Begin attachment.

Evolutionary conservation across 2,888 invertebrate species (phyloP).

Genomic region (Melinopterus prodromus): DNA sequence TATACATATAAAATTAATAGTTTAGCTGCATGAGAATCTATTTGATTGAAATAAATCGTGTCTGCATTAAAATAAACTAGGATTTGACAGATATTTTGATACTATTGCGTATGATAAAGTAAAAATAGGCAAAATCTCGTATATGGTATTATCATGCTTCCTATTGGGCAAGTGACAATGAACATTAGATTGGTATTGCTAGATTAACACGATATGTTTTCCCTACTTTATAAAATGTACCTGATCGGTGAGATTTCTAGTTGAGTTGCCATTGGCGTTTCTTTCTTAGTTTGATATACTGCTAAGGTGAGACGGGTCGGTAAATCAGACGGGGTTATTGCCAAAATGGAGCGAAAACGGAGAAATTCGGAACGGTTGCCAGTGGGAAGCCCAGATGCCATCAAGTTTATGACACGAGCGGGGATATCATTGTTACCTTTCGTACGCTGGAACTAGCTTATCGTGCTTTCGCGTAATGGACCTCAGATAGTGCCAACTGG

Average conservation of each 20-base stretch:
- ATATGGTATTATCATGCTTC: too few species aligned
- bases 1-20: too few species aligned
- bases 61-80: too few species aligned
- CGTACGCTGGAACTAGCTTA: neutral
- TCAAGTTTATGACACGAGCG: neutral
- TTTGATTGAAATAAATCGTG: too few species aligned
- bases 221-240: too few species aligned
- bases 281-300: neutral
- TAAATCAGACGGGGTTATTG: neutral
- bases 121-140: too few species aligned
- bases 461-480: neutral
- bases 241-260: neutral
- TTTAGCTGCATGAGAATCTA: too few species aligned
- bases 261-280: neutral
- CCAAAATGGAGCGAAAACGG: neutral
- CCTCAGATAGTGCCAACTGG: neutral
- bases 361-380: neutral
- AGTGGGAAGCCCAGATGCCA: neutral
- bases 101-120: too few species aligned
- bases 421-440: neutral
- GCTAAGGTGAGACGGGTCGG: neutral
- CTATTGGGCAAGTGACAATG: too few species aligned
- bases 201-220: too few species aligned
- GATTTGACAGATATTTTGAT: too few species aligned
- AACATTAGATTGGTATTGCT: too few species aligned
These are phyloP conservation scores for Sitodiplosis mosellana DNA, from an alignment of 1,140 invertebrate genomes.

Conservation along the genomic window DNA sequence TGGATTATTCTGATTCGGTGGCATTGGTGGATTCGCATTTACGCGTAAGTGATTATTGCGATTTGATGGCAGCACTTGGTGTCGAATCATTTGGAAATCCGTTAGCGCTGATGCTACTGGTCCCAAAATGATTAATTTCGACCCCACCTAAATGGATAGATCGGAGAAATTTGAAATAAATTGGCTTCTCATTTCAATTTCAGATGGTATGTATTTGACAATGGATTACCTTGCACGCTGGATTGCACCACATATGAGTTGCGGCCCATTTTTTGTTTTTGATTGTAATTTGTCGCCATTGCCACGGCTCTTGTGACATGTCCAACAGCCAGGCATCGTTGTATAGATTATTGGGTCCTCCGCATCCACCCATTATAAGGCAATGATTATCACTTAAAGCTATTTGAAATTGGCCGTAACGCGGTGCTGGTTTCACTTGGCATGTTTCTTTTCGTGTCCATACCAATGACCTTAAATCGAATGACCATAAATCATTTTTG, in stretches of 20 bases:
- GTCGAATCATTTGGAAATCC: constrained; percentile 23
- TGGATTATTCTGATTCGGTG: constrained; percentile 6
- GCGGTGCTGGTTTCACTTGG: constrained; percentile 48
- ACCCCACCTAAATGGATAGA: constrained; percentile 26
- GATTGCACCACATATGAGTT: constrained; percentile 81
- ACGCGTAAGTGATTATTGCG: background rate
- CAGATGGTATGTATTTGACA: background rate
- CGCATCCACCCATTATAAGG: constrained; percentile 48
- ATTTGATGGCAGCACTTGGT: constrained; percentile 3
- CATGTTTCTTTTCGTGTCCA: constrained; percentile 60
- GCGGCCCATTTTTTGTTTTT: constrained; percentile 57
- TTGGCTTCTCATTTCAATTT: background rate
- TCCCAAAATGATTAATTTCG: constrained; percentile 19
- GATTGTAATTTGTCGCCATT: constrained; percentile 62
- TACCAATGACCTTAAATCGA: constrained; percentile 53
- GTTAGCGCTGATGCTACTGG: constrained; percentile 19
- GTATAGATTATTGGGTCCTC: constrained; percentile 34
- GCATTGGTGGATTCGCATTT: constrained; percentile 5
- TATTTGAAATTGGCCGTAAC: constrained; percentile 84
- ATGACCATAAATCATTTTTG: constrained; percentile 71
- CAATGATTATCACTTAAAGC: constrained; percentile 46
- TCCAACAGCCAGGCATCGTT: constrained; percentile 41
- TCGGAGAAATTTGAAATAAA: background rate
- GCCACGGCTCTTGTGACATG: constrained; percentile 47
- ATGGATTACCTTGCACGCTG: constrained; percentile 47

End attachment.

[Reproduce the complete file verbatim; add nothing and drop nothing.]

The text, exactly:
Evolutionary conservation across 2,888 invertebrate species (phyloP).

Genomic region (Melinopterus prodromus): DNA sequence TATACATATAAAATTAATAGTTTAGCTGCATGAGAATCTATTTGATTGAAATAAATCGTGTCTGCATTAAAATAAACTAGGATTTGACAGATATTTTGATACTATTGCGTATGATAAAGTAAAAATAGGCAAAATCTCGTATATGGTATTATCATGCTTCCTATTGGGCAAGTGACAATGAACATTAGATTGGTATTGCTAGATTAACACGATATGTTTTCCCTACTTTATAAAATGTACCTGATCGGTGAGATTTCTAGTTGAGTTGCCATTGGCGTTTCTTTCTTAGTTTGATATACTGCTAAGGTGAGACGGGTCGGTAAATCAGACGGGGTTATTGCCAAAATGGAGCGAAAACGGAGAAATTCGGAACGGTTGCCAGTGGGAAGCCCAGATGCCATCAAGTTTATGACACGAGCGGGGATATCATTGTTACCTTTCGTACGCTGGAACTAGCTTATCGTGCTTTCGCGTAATGGACCTCAGATAGTGCCAACTGG

Average conservation of each 20-base stretch:
- ATATGGTATTATCATGCTTC: too few species aligned
- bases 1-20: too few species aligned
- bases 61-80: too few species aligned
- CGTACGCTGGAACTAGCTTA: neutral
- TCAAGTTTATGACACGAGCG: neutral
- TTTGATTGAAATAAATCGTG: too few species aligned
- bases 221-240: too few species aligned
- bases 281-300: neutral
- TAAATCAGACGGGGTTATTG: neutral
- bases 121-140: too few species aligned
- bases 461-480: neutral
- bases 241-260: neutral
- TTTAGCTGCATGAGAATCTA: too few species aligned
- bases 261-280: neutral
- CCAAAATGGAGCGAAAACGG: neutral
- CCTCAGATAGTGCCAACTGG: neutral
- bases 361-380: neutral
- AGTGGGAAGCCCAGATGCCA: neutral
- bases 101-120: too few species aligned
- bases 421-440: neutral
- GCTAAGGTGAGACGGGTCGG: neutral
- CTATTGGGCAAGTGACAATG: too few species aligned
- bases 201-220: too few species aligned
- GATTTGACAGATATTTTGAT: too few species aligned
- AACATTAGATTGGTATTGCT: too few species aligned
These are phyloP conservation scores for Sitodiplosis mosellana DNA, from an alignment of 1,140 invertebrate genomes.

Conservation along the genomic window DNA sequence TGGATTATTCTGATTCGGTGGCATTGGTGGATTCGCATTTACGCGTAAGTGATTATTGCGATTTGATGGCAGCACTTGGTGTCGAATCATTTGGAAATCCGTTAGCGCTGATGCTACTGGTCCCAAAATGATTAATTTCGACCCCACCTAAATGGATAGATCGGAGAAATTTGAAATAAATTGGCTTCTCATTTCAATTTCAGATGGTATGTATTTGACAATGGATTACCTTGCACGCTGGATTGCACCACATATGAGTTGCGGCCCATTTTTTGTTTTTGATTGTAATTTGTCGCCATTGCCACGGCTCTTGTGACATGTCCAACAGCCAGGCATCGTTGTATAGATTATTGGGTCCTCCGCATCCACCCATTATAAGGCAATGATTATCACTTAAAGCTATTTGAAATTGGCCGTAACGCGGTGCTGGTTTCACTTGGCATGTTTCTTTTCGTGTCCATACCAATGACCTTAAATCGAATGACCATAAATCATTTTTG, in stretches of 20 bases:
- GTCGAATCATTTGGAAATCC: constrained; percentile 23
- TGGATTATTCTGATTCGGTG: constrained; percentile 6
- GCGGTGCTGGTTTCACTTGG: constrained; percentile 48
- ACCCCACCTAAATGGATAGA: constrained; percentile 26
- GATTGCACCACATATGAGTT: constrained; percentile 81
- ACGCGTAAGTGATTATTGCG: background rate
- CAGATGGTATGTATTTGACA: background rate
- CGCATCCACCCATTATAAGG: constrained; percentile 48
- ATTTGATGGCAGCACTTGGT: constrained; percentile 3
- CATGTTTCTTTTCGTGTCCA: constrained; percentile 60
- GCGGCCCATTTTTTGTTTTT: constrained; percentile 57
- TTGGCTTCTCATTTCAATTT: background rate
- TCCCAAAATGATTAATTTCG: constrained; percentile 19
- GATTGTAATTTGTCGCCATT: constrained; percentile 62
- TACCAATGACCTTAAATCGA: constrained; percentile 53
- GTTAGCGCTGATGCTACTGG: constrained; percentile 19
- GTATAGATTATTGGGTCCTC: constrained; percentile 34
- GCATTGGTGGATTCGCATTT: constrained; percentile 5
- TATTTGAAATTGGCCGTAAC: constrained; percentile 84
- ATGACCATAAATCATTTTTG: constrained; percentile 71
- CAATGATTATCACTTAAAGC: constrained; percentile 46
- TCCAACAGCCAGGCATCGTT: constrained; percentile 41
- TCGGAGAAATTTGAAATAAA: background rate
- GCCACGGCTCTTGTGACATG: constrained; percentile 47
- ATGGATTACCTTGCACGCTG: constrained; percentile 47